The afterglow of the Knicks outplaying the Thunder in Carmelo Anthony’s homecoming on Saturday night probably lasted into the wee hours. The Knicks feel that good about themselves after their season-high fourth win in a row. Sure, the Knicks would rather win with Kristaps Porzingis, who missed the game because of a sore left knee and could miss Monday’s game at Charlotte, too.
Knicks fans hoping to see Kristaps Porzingis play against Carmelo Anthony at the Garden will have to wait ’til next year. Porzingis missed Anthony’s return to New York on Saturday night because of a sore left knee. The Knicks’ marquee player was ruled out of the game about an hour before tip-off. Porzingis injured the knee in Thursday night’s win over the Nets in Brooklyn. He tried to give it a go by testing it during the pregame shootaround on Saturday but was unable to overcome the pain.
Carmelo Anthony who? Kristaps Porzingis who? Mike Francesa who? The biggest star at the Garden on Saturday night was none of the above. It was Michael Beasley, who started for the injured Porzingis and scored 30 points as the Knicks spoiled Anthony’s return to MSG with a 111-96 victory in front of an energetic crowd that included a broadly smiling Francesa, who closed out his 30-year run at WFAN on Friday. Anthony got a video tribute and Francesa got a warm welcome, too.
Muck Rack makes it simple to find people, tweets, or articles that mention any name, keyword, company, hashtag etc. We've compiled this guide to help you make the most of your search.
Selecting a term
Start searching tweets, articles from media outlets, articles mentioned in tweets, journalists'
names, titles and bios with some suggested searches:
Companies or Topics (e.g. iPhone, Microsoft)
Phrases (e.g. "cloud computing") — use quotes to keep the terms together
Twitter handles (e.g. @username) — returns those who have mentioned or replied to
Names (e.g. "David Pogue")
Hashtags (e.g. #sxsw, #london2012)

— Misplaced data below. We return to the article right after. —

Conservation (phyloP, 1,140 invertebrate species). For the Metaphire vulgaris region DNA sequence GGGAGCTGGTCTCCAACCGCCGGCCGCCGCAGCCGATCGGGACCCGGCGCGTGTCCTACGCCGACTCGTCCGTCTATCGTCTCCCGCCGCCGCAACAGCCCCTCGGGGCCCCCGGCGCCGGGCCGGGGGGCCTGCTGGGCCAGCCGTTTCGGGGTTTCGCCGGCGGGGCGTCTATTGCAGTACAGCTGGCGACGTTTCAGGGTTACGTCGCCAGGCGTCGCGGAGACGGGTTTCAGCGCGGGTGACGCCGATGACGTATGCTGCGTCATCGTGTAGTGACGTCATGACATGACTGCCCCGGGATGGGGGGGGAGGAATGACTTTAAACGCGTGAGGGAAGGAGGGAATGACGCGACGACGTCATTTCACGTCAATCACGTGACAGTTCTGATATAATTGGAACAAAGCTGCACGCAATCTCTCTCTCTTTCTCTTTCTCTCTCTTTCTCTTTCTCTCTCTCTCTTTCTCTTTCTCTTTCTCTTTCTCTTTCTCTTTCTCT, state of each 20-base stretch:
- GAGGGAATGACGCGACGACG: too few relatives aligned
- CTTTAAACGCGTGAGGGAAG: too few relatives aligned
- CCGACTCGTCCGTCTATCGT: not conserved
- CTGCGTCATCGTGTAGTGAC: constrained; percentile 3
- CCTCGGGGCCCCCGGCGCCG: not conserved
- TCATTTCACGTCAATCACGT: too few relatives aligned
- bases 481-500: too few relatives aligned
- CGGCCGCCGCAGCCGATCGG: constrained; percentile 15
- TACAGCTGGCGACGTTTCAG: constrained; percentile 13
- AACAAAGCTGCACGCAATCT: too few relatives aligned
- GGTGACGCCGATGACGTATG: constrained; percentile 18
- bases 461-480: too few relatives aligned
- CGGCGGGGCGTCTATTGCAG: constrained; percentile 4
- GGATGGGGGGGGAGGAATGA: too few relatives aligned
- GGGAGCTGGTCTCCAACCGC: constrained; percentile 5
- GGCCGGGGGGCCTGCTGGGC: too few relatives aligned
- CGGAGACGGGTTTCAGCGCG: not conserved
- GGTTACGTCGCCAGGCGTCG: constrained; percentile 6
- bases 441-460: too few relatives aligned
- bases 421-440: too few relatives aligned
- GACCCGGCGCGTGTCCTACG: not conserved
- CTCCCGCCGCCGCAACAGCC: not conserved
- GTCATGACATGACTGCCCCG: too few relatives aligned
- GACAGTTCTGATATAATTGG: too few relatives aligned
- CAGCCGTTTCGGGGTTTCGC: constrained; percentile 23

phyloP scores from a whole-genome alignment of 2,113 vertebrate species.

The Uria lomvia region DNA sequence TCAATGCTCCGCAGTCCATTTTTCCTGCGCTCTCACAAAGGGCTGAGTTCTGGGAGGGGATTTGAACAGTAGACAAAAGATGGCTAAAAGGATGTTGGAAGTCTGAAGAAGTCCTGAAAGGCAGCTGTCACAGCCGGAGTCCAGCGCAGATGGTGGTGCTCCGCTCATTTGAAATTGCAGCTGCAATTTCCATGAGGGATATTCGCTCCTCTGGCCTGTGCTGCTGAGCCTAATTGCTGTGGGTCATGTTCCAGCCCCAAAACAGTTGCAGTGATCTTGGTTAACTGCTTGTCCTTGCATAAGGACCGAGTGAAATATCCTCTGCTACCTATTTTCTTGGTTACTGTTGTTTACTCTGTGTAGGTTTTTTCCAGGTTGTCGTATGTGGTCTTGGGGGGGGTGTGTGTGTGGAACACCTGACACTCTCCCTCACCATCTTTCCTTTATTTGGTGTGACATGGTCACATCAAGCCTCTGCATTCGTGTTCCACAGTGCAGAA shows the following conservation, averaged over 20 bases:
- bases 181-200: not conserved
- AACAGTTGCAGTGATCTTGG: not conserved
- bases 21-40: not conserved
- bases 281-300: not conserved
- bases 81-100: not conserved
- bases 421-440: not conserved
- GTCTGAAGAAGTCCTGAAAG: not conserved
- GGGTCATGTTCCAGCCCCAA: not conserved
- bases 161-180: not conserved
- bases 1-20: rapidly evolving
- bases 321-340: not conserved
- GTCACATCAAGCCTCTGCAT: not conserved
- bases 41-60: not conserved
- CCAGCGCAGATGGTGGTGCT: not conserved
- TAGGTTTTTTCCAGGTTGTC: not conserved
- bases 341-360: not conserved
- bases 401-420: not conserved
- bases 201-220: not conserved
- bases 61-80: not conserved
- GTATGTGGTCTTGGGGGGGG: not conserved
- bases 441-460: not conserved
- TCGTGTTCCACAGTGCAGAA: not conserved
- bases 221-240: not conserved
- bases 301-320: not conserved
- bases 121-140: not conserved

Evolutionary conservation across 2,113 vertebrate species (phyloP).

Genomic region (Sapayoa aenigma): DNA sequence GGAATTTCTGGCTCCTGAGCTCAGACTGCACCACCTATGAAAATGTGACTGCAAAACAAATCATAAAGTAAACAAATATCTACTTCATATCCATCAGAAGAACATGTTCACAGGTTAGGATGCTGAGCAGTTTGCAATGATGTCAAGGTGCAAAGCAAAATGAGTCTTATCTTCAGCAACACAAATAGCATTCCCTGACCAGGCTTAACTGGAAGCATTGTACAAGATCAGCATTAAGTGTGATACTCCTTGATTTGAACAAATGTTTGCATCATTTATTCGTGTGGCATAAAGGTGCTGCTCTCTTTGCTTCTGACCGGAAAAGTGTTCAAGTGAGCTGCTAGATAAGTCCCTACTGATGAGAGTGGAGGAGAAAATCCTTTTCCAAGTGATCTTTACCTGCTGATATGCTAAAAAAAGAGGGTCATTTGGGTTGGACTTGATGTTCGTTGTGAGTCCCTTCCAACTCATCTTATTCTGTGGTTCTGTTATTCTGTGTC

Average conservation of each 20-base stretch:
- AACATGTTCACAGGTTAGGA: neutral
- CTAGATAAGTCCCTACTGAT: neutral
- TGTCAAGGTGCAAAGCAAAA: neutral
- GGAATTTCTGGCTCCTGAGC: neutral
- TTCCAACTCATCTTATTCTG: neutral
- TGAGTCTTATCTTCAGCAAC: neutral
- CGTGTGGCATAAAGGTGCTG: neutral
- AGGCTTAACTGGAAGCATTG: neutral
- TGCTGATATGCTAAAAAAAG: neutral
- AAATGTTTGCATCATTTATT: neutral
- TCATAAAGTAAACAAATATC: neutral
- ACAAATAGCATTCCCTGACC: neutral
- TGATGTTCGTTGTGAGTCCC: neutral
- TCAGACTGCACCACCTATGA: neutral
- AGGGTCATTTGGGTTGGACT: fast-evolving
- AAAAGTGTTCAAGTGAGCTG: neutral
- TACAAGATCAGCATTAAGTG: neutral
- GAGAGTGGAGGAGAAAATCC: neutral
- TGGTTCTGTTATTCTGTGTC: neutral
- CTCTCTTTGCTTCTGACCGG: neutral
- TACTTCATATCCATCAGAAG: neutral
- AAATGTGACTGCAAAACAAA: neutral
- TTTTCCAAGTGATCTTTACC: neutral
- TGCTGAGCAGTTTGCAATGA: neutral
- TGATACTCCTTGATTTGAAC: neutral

Bio details (e.g. vegan, Olympics, father)
Muck Rack's Advanced Search allows for many boolean operators.
Find results that mention multiple specified terms, use AND or
+. For example, ensure each result contains both Elon Musk and Mark Zuckerberg by
searching Musk AND Zuckerberg or Musk + Zuckerberg.
Use the operators OR or , to broaden your search when you'd like either of
multiple terms to appear in results. (This is the default behavior of our search when no operators
are used). For example, results will contain either cake or cookie by searching cake OR cookie or cake,cookie
Use NOT or - to subtract results from your search. For
example, searching Disney will yield results about the Walt Disney Company as well as Walt Disney
World Resort. To exclude mentions of Disney World, search for Disney -World or Disney
When using one of these operators with a phrase, enclose it in quotation marks. For example, you can
find results about smartphones excluding Apple's iPhone 4S by searching smartphone -"iPhone
Exact case matching or punctuation
If you're searching for a brand name or keyword that relies on specific punctuation marks or capitalization, you can
find results that match your exact query by adding matchcase: before the keyword you're searching for, like matchcase:E*TRADE .
Use parentheses to separate multiple
boolean phrases. For example, to find journalists talking about having fun in Disney World or
Disneyland, search for ("disney world" OR disneyland) AND fun.
An asterisk can be used to search for any variation of a root word truncated by the asterisk. For example, searching for admin* will return results for administrator, administration, administer, administered, etc.
A near operator is an AND operator where you can control the distance between the words. You can vary the distance the near operation uses by adding a forward slash and number (between 0-99) such as strawberries NEAR/10 "whipped cream", which means the strawberries must exist within 10 words of "whipped cream".